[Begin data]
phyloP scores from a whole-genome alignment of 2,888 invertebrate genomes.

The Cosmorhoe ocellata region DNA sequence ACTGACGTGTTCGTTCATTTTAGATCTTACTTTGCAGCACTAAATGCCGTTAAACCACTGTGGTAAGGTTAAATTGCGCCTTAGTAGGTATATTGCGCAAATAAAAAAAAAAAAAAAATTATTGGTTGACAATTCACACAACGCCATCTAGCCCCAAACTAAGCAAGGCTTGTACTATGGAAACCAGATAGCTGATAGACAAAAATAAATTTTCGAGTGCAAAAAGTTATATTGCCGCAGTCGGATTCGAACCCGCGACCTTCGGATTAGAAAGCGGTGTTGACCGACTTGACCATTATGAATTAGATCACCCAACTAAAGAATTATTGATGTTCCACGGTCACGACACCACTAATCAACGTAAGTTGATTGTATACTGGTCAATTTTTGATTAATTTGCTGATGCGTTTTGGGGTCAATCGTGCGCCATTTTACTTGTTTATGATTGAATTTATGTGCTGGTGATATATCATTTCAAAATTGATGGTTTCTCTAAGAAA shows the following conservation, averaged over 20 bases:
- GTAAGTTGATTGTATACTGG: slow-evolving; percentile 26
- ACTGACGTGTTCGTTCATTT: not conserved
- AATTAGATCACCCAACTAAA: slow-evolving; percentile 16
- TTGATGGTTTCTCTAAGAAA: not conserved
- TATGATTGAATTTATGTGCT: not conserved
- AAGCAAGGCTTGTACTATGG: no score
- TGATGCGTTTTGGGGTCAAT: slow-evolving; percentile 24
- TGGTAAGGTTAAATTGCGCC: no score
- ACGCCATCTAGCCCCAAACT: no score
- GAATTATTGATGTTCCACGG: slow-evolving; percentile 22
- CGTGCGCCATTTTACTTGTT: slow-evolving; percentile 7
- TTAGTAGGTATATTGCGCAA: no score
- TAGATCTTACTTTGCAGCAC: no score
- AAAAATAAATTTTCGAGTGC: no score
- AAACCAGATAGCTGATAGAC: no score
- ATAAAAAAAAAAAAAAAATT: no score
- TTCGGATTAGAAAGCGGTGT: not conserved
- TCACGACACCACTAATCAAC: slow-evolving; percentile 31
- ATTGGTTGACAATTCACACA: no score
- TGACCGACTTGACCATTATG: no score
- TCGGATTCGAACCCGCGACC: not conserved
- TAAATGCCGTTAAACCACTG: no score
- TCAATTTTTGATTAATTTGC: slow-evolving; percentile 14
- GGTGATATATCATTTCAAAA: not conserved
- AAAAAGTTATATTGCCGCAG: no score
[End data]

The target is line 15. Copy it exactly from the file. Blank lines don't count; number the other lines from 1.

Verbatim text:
- TAGATCTTACTTTGCAGCAC: no score